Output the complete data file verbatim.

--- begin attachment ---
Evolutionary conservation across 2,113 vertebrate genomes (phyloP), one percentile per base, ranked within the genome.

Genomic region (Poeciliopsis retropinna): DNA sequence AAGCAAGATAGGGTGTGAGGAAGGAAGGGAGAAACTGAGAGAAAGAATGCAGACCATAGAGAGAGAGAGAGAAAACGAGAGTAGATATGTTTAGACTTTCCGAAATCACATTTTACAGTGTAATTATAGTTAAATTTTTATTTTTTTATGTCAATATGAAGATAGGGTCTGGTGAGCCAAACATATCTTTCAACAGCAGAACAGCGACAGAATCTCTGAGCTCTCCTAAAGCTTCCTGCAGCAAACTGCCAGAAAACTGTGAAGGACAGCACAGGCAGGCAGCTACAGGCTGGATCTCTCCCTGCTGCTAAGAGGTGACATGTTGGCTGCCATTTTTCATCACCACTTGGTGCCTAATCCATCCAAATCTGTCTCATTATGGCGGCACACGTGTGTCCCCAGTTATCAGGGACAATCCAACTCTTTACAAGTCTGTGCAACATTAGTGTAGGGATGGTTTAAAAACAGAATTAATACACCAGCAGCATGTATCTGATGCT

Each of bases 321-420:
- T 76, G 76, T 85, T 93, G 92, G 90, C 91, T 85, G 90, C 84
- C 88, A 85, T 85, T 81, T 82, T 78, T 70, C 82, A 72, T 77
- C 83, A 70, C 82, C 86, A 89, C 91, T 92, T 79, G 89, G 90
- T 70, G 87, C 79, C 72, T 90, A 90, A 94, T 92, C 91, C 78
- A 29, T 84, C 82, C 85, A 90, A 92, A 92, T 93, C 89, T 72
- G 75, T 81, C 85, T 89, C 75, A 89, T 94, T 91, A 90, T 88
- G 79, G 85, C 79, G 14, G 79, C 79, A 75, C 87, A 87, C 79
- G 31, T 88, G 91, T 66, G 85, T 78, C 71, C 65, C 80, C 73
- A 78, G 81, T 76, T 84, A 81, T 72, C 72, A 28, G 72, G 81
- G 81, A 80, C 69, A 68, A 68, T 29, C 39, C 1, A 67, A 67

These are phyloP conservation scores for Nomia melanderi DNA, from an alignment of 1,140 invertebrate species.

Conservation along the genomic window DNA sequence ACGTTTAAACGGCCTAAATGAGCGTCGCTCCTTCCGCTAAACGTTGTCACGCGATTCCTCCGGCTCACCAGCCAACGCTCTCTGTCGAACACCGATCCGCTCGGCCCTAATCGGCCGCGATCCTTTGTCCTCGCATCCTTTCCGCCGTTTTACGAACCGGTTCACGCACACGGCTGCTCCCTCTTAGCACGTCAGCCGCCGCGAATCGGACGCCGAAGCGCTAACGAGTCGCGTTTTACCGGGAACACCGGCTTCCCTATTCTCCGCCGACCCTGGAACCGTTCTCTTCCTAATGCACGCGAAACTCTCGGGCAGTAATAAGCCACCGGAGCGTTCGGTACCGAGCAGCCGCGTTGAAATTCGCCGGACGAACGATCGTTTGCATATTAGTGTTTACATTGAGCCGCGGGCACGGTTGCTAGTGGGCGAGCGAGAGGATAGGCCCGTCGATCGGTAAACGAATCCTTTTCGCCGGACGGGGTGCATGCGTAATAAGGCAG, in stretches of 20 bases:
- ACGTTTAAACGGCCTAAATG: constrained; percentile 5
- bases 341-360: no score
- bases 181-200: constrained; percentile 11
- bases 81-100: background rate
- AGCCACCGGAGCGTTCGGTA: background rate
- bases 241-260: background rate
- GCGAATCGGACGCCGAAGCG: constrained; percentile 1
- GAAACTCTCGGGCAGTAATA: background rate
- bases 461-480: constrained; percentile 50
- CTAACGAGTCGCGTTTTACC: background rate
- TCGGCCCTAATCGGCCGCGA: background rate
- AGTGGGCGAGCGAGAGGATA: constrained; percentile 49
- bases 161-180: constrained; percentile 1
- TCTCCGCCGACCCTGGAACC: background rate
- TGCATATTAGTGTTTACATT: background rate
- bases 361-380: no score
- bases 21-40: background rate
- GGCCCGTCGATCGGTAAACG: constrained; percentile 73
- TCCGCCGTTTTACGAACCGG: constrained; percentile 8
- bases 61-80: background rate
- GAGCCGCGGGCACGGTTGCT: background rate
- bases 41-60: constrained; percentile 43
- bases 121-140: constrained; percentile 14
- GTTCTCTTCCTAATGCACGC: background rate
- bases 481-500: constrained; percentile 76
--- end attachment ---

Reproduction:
Evolutionary conservation across 2,113 vertebrate genomes (phyloP), one percentile per base, ranked within the genome.

Genomic region (Poeciliopsis retropinna): DNA sequence AAGCAAGATAGGGTGTGAGGAAGGAAGGGAGAAACTGAGAGAAAGAATGCAGACCATAGAGAGAGAGAGAGAAAACGAGAGTAGATATGTTTAGACTTTCCGAAATCACATTTTACAGTGTAATTATAGTTAAATTTTTATTTTTTTATGTCAATATGAAGATAGGGTCTGGTGAGCCAAACATATCTTTCAACAGCAGAACAGCGACAGAATCTCTGAGCTCTCCTAAAGCTTCCTGCAGCAAACTGCCAGAAAACTGTGAAGGACAGCACAGGCAGGCAGCTACAGGCTGGATCTCTCCCTGCTGCTAAGAGGTGACATGTTGGCTGCCATTTTTCATCACCACTTGGTGCCTAATCCATCCAAATCTGTCTCATTATGGCGGCACACGTGTGTCCCCAGTTATCAGGGACAATCCAACTCTTTACAAGTCTGTGCAACATTAGTGTAGGGATGGTTTAAAAACAGAATTAATACACCAGCAGCATGTATCTGATGCT

Each of bases 321-420:
- T 76, G 76, T 85, T 93, G 92, G 90, C 91, T 85, G 90, C 84
- C 88, A 85, T 85, T 81, T 82, T 78, T 70, C 82, A 72, T 77
- C 83, A 70, C 82, C 86, A 89, C 91, T 92, T 79, G 89, G 90
- T 70, G 87, C 79, C 72, T 90, A 90, A 94, T 92, C 91, C 78
- A 29, T 84, C 82, C 85, A 90, A 92, A 92, T 93, C 89, T 72
- G 75, T 81, C 85, T 89, C 75, A 89, T 94, T 91, A 90, T 88
- G 79, G 85, C 79, G 14, G 79, C 79, A 75, C 87, A 87, C 79
- G 31, T 88, G 91, T 66, G 85, T 78, C 71, C 65, C 80, C 73
- A 78, G 81, T 76, T 84, A 81, T 72, C 72, A 28, G 72, G 81
- G 81, A 80, C 69, A 68, A 68, T 29, C 39, C 1, A 67, A 67

These are phyloP conservation scores for Nomia melanderi DNA, from an alignment of 1,140 invertebrate species.

Conservation along the genomic window DNA sequence ACGTTTAAACGGCCTAAATGAGCGTCGCTCCTTCCGCTAAACGTTGTCACGCGATTCCTCCGGCTCACCAGCCAACGCTCTCTGTCGAACACCGATCCGCTCGGCCCTAATCGGCCGCGATCCTTTGTCCTCGCATCCTTTCCGCCGTTTTACGAACCGGTTCACGCACACGGCTGCTCCCTCTTAGCACGTCAGCCGCCGCGAATCGGACGCCGAAGCGCTAACGAGTCGCGTTTTACCGGGAACACCGGCTTCCCTATTCTCCGCCGACCCTGGAACCGTTCTCTTCCTAATGCACGCGAAACTCTCGGGCAGTAATAAGCCACCGGAGCGTTCGGTACCGAGCAGCCGCGTTGAAATTCGCCGGACGAACGATCGTTTGCATATTAGTGTTTACATTGAGCCGCGGGCACGGTTGCTAGTGGGCGAGCGAGAGGATAGGCCCGTCGATCGGTAAACGAATCCTTTTCGCCGGACGGGGTGCATGCGTAATAAGGCAG, in stretches of 20 bases:
- ACGTTTAAACGGCCTAAATG: constrained; percentile 5
- bases 341-360: no score
- bases 181-200: constrained; percentile 11
- bases 81-100: background rate
- AGCCACCGGAGCGTTCGGTA: background rate
- bases 241-260: background rate
- GCGAATCGGACGCCGAAGCG: constrained; percentile 1
- GAAACTCTCGGGCAGTAATA: background rate
- bases 461-480: constrained; percentile 50
- CTAACGAGTCGCGTTTTACC: background rate
- TCGGCCCTAATCGGCCGCGA: background rate
- AGTGGGCGAGCGAGAGGATA: constrained; percentile 49
- bases 161-180: constrained; percentile 1
- TCTCCGCCGACCCTGGAACC: background rate
- TGCATATTAGTGTTTACATT: background rate
- bases 361-380: no score
- bases 21-40: background rate
- GGCCCGTCGATCGGTAAACG: constrained; percentile 73
- TCCGCCGTTTTACGAACCGG: constrained; percentile 8
- bases 61-80: background rate
- GAGCCGCGGGCACGGTTGCT: background rate
- bases 41-60: constrained; percentile 43
- bases 121-140: constrained; percentile 14
- GTTCTCTTCCTAATGCACGC: background rate
- bases 481-500: constrained; percentile 76